Diseases & Conditions
Recognizing the signs and knowing when to seek treatment is important to stopping heart and vascular problems from becoming more severe. If you are currently experiencing chest pain, call 911 or have someone drive you to the closest emergency room
Acute Coronary Syndrome
Acute coronary syndrome occurs when blood supply to the heart is suddenly blocked. It is a medical emergency and chest pain is its main symptom.
Angina is chest pain that is caused by reduced blood flow to the heart.
An arrhythmia is an abnormal heart rhythm.
Atherosclerosis is the hardening of the arteries due to plaque build-up inside the arteries.
Atrial Fibrillation (AFib)
Atrial fibrillation (AFib) is a quivering, irregular heartbeat that may cause stroke and other heart-related complications.
Cardiac arrest occurs when the heart suddenly stops working. It is a medical emergency.
Cardiomyopathy is an enlarged heart muscle. As the heart gets larger, it becomes weaker.
Congenital Heart Defects
Congenital heart defects are heart conditions that occur due to heart abnormalities present at birth. These defects can affect any part of the heart and can often be treated with surgery.
Coronary Artery Disease
Coronary artery disease refers to a buildup of plaque in the arteries of the heart. It can lead to a heart attack.
A heart attack occurs when blood flow to the heart is dramatically reduced. This loss of blood flow can cause portions of the heart muscle to die.
A heart block occurs when the electrical signal that causes the heart to pump is interrupted or stopped.
Heart failure occurs when the heart is significantly weakened so that it can no longer adequately supply the body's cells with oxygen. Fatigue and shortness of breath make everyday activities difficult.
Infective (Bacterial) Endocarditis
Infective endocarditis is an infection of the lining of the heart. It may be caused by bacteria and can lead to complications such as heart valve destruction and congestive heart failure.
Long QT Syndrome (LQTS)
Long QT syndrome (LQTS) is a heart rhythm disorder that may cause rapid, chaotic heartbeats. These rapid heartbeats may lead to sudden fainting, seizure or death.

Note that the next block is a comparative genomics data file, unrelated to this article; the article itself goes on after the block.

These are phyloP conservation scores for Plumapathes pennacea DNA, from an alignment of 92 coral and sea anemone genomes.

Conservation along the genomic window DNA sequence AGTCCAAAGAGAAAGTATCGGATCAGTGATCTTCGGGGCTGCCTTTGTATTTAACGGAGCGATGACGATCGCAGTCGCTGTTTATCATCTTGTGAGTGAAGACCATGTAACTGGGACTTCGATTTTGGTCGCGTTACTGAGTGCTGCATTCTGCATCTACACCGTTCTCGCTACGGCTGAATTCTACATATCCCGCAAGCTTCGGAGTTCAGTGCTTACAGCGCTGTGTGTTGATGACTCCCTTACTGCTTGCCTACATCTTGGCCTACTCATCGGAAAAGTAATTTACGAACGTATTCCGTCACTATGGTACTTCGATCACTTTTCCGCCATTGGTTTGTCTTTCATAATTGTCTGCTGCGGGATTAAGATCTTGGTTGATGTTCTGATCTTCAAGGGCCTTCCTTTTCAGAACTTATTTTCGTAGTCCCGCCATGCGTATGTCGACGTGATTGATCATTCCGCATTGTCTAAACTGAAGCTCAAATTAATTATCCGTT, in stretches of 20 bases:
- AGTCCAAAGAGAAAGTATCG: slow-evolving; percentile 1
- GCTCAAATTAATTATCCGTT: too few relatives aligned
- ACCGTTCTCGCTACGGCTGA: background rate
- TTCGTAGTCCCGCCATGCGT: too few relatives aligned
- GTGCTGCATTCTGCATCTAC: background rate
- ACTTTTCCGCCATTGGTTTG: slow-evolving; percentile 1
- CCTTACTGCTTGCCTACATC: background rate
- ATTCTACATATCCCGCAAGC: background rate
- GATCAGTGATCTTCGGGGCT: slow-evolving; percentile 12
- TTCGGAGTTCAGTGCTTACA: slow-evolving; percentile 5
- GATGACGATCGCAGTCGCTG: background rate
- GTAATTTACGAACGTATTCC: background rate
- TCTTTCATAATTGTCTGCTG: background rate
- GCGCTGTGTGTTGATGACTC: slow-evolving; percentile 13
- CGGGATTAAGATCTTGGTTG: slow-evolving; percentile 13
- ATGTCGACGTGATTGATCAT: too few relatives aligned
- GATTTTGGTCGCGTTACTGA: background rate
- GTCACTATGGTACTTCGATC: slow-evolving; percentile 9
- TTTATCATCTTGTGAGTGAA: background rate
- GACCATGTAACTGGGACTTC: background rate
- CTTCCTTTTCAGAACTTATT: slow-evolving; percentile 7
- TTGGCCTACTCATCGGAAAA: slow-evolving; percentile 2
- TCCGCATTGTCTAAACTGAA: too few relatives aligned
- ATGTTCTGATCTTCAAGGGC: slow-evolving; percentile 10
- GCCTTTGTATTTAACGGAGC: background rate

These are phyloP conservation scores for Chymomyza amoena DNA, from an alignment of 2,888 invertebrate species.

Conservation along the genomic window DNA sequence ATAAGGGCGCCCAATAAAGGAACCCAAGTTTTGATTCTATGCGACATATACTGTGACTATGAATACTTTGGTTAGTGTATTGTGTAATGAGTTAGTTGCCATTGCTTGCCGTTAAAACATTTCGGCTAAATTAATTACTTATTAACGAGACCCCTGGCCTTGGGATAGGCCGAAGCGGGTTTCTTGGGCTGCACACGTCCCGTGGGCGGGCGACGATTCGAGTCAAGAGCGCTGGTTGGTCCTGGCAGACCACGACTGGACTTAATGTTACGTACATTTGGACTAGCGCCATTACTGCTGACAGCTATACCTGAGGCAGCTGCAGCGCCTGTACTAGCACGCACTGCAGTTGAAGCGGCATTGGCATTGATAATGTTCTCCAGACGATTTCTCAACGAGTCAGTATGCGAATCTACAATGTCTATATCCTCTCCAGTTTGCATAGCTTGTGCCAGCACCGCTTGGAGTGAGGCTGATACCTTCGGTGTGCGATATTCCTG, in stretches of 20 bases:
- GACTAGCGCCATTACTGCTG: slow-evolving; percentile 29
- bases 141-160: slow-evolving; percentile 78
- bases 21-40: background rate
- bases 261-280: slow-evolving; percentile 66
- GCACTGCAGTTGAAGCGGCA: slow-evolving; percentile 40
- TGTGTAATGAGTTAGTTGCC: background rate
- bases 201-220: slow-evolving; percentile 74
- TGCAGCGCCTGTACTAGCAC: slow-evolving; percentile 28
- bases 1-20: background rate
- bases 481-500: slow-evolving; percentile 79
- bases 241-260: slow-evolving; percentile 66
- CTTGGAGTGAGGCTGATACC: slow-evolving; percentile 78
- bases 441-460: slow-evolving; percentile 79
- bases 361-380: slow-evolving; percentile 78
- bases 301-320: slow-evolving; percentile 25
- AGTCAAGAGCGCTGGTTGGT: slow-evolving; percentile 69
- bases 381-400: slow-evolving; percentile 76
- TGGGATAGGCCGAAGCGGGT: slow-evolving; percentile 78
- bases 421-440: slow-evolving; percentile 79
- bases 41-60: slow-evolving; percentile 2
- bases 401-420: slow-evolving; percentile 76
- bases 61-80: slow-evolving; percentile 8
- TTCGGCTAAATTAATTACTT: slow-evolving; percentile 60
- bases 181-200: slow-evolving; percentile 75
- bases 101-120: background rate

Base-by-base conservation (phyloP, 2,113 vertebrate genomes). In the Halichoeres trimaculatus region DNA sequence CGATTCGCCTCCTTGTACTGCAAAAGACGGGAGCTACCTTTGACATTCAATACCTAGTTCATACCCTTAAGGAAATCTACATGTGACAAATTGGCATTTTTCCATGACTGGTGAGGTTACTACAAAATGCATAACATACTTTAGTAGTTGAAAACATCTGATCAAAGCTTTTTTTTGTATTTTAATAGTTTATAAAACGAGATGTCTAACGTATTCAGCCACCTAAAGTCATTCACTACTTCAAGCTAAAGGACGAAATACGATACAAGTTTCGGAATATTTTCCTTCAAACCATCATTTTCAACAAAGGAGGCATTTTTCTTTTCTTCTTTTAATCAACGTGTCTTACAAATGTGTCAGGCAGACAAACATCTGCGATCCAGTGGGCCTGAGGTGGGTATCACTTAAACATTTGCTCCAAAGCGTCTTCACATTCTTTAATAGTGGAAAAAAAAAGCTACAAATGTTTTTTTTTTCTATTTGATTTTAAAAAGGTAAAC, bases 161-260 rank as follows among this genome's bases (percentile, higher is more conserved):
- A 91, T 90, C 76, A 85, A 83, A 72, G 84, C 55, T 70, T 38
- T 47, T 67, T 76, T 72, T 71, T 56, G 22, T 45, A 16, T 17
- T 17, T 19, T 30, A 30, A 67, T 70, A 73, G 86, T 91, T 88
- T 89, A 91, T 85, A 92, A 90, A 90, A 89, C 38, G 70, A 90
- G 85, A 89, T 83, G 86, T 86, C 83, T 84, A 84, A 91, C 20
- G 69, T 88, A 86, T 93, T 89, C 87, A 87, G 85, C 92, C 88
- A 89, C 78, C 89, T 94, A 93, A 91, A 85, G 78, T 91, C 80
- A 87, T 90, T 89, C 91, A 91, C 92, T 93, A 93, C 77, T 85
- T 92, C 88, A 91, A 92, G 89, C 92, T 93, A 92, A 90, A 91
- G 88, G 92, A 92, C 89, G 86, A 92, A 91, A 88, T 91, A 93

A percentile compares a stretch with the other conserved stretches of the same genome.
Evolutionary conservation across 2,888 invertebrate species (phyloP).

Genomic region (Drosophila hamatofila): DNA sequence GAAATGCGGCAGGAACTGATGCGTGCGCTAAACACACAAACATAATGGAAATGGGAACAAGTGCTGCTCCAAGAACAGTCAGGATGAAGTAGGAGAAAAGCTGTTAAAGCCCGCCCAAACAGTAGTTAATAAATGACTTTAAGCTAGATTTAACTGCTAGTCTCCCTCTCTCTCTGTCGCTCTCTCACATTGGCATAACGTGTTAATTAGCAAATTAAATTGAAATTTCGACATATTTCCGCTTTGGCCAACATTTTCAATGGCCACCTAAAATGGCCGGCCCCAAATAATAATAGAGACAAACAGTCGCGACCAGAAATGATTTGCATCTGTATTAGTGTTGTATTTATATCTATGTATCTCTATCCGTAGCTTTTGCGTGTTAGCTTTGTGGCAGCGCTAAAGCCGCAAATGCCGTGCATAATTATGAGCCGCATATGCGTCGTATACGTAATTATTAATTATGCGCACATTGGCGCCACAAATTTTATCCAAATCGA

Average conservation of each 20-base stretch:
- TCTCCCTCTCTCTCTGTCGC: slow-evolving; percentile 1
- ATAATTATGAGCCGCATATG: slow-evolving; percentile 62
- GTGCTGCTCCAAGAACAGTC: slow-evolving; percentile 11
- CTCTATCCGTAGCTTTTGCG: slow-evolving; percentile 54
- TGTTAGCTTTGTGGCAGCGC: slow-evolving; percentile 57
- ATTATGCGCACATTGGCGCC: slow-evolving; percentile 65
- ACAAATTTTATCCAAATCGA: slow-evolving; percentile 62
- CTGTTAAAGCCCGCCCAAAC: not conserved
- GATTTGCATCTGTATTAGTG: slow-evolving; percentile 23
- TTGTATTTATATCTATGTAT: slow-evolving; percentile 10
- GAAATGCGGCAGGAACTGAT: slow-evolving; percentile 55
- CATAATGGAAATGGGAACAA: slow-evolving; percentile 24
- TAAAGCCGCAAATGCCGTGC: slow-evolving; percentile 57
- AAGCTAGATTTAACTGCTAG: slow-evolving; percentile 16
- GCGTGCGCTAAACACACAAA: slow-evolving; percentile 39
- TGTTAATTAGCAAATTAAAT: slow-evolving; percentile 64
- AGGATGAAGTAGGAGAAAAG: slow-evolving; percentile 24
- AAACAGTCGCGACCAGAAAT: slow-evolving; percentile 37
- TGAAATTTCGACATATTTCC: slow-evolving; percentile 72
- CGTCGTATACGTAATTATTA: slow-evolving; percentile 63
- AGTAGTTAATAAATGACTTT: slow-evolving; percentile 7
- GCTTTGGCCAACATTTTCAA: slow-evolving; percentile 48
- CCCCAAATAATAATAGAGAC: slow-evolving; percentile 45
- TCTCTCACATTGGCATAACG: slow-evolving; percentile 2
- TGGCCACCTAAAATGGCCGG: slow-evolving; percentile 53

Pericarditis is the inflammation of the sac that surrounds the heart.
Valve disorders involve problems with the valves that regulate blood flow throughout the heart. In general, valves either harden or leak.
Chronic Venous Insufficiency
Chronic venous insufficiency, also known as CVI, occurs from chronic pooling and congestion caused by leaky varicose veins, from obstruction in veins due to clots (thrombosis) or from inflammation of the veins (phlebitis). As CVI worsens, skin changes and leg ulcerations can occur. This condition is often treated with compression stockings and radiofrequency ablation.
Leg Skin Changes
Skin changes associated with chronic venous insufficiency are called venous stasis dermatitis. Tissue can become damaged and the skin inflamed, eventually turning a reddish brown and becoming hard, thick, leathery and itchy. Treatments aim to relieve swelling and decrease pressure in the veins and may include prescription drugs, compression leggings and radiofrequency ablation.
When venous disease becomes severe, venous stasis ulcers can occur on the skin. These ulcers can be painful, and the treatment may be lengthy and frustrating. Treatment often involves radiofrequency ablation to help redirect the blood flow to functional veins and relieve venous congestion, improving the leg ulcer and reducing the likelihood of recurrence.
Similar to spider veins, reticular veins are slightly larger and often appear bluish. They may also be of only cosmetic concern or may contribute to other symptoms. Reticular veins can also be treated with sclerotherapy.
These clusters of small veins lie very close to the surface and may appear red, purple or blue. For some, they are only a cosmetic concern; for others, they may also cause pain. It is estimated that spider veins affect about 50 percent of adult females. They can be treated with injections from your doctor called sclerotherapy.
Varicose veins are typically blue and tend to bulge, occurring anywhere in the leg from your groin to your ankle. As they grow, they may become twisted or cord-like. Varicose veins can cause symptoms including leg swelling, aching, cramping, tired legs, heaviness, burning, throbbing or itching. Your doctor may begin treating you with compression stockings, but more problematic varicose veins may require radiofrequency ablation (RFA), vein ligation and stripping, or microplebectomy.
Take the Next Step
Physician referrals and appointments can be arranged by calling (866) 697-5864 or by completing an Appointment Request Form or searching our online physician directory.